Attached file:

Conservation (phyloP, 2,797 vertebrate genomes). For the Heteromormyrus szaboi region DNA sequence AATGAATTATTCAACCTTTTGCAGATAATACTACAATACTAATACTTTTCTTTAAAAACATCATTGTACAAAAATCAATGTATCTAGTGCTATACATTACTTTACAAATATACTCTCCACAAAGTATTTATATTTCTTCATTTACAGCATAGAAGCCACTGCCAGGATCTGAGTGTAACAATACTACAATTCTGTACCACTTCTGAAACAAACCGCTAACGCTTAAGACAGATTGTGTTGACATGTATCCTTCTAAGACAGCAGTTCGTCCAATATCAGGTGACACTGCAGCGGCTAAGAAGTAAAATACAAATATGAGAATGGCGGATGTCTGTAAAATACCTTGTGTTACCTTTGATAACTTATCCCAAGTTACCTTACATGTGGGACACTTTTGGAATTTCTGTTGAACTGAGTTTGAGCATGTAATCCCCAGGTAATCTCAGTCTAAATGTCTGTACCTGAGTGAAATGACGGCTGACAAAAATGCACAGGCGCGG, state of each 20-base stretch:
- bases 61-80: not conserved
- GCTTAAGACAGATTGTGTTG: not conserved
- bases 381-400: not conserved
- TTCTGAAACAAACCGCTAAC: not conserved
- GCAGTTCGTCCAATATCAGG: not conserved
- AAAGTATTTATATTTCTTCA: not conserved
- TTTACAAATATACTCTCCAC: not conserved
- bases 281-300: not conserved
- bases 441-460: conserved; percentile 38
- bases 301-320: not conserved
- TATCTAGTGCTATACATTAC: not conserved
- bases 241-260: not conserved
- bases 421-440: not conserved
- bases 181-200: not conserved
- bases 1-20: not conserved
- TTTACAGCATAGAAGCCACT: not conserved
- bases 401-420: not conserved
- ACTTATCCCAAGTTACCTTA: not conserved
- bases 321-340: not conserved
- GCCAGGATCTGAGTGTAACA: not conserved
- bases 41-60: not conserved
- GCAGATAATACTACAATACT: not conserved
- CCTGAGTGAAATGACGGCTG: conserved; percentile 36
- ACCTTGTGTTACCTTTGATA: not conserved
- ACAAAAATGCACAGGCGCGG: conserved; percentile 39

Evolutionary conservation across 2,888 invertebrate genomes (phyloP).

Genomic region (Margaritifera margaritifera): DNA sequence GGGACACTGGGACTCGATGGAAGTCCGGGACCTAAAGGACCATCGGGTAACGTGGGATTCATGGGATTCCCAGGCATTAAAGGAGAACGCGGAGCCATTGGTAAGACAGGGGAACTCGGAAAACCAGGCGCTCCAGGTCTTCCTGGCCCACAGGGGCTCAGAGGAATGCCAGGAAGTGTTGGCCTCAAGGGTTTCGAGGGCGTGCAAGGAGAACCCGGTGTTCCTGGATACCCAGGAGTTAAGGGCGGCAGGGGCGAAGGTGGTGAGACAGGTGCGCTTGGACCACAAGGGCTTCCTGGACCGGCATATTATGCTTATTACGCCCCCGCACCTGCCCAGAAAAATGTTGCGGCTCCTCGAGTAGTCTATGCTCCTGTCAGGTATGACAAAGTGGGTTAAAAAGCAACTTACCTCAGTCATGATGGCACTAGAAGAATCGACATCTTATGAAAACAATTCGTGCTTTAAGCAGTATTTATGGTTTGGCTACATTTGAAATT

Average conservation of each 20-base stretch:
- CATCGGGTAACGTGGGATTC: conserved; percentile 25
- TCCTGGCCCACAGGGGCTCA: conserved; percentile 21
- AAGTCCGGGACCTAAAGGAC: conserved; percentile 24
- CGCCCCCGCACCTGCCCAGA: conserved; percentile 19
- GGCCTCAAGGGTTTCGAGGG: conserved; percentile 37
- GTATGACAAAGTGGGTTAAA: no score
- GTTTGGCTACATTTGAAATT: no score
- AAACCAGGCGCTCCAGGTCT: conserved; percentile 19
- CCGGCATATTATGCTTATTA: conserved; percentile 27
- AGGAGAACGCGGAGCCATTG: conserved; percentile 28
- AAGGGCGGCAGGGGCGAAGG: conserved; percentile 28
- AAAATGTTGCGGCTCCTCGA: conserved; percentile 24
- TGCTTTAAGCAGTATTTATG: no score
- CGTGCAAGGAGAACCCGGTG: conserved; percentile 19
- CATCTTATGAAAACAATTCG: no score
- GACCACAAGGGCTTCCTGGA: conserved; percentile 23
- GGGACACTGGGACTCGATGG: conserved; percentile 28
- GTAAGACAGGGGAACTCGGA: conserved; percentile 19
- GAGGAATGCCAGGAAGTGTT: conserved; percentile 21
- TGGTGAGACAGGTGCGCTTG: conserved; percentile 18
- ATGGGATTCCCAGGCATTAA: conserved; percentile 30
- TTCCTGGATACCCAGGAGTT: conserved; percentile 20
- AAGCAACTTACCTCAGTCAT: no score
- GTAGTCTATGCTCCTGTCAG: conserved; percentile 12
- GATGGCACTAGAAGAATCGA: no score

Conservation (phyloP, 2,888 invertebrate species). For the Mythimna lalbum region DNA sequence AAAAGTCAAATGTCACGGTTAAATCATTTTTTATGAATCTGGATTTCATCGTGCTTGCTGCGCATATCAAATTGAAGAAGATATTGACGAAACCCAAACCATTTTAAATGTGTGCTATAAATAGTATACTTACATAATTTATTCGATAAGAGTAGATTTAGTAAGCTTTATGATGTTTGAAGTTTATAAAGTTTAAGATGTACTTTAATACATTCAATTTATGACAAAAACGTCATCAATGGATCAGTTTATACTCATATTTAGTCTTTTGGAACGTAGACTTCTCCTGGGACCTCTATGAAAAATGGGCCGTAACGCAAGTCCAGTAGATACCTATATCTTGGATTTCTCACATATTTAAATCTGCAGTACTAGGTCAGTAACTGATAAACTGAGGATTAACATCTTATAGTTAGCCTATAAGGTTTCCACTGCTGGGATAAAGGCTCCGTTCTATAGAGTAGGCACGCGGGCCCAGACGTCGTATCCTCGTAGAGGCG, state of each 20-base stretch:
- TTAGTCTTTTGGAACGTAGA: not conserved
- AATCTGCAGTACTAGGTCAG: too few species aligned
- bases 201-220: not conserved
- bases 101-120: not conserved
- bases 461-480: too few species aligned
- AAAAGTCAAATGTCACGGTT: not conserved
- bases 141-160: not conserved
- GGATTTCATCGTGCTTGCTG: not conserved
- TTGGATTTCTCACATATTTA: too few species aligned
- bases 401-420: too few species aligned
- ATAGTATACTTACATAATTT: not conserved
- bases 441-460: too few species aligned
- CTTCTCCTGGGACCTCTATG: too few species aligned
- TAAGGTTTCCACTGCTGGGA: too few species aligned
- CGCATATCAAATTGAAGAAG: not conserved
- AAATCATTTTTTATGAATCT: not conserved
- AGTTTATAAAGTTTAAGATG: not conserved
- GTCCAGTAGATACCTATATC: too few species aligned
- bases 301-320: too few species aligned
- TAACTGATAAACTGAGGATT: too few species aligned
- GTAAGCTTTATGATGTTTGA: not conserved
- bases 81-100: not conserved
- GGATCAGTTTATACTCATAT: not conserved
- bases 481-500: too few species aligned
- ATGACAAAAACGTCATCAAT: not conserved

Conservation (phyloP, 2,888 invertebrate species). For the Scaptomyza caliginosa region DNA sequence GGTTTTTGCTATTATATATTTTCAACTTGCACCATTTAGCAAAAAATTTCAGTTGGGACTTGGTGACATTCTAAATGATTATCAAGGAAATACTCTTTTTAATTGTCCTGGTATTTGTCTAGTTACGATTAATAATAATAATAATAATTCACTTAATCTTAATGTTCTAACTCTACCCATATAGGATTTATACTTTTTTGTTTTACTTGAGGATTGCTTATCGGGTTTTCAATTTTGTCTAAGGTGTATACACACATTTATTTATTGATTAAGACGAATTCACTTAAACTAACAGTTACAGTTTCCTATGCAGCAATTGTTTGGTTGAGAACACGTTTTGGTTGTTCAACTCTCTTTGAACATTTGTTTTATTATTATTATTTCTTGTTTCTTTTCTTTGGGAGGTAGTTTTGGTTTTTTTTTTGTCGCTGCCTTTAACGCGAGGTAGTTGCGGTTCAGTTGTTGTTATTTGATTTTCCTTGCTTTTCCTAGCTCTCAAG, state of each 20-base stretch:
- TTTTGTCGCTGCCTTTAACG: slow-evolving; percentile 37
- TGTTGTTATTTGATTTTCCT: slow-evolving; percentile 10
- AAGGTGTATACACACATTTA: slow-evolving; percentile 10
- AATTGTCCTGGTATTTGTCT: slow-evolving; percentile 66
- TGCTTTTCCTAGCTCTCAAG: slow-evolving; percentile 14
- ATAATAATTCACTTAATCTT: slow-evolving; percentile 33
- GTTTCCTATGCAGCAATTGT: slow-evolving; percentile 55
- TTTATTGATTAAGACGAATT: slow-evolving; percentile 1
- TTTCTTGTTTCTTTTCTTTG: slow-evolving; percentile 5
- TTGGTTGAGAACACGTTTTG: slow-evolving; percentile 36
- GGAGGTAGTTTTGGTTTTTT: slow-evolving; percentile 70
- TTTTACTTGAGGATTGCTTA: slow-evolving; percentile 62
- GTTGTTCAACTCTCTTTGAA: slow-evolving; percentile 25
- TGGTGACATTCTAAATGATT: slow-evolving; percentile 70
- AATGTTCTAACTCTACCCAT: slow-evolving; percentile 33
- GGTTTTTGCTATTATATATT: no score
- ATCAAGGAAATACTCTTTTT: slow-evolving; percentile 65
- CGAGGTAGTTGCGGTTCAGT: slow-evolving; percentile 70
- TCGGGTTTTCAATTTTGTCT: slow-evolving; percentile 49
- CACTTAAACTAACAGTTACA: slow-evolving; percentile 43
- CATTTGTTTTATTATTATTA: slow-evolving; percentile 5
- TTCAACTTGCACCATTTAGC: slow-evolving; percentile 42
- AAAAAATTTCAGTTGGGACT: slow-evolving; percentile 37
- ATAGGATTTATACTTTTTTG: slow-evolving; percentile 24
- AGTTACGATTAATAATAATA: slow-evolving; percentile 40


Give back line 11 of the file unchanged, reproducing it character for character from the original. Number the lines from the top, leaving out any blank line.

- bases 301-320: not conserved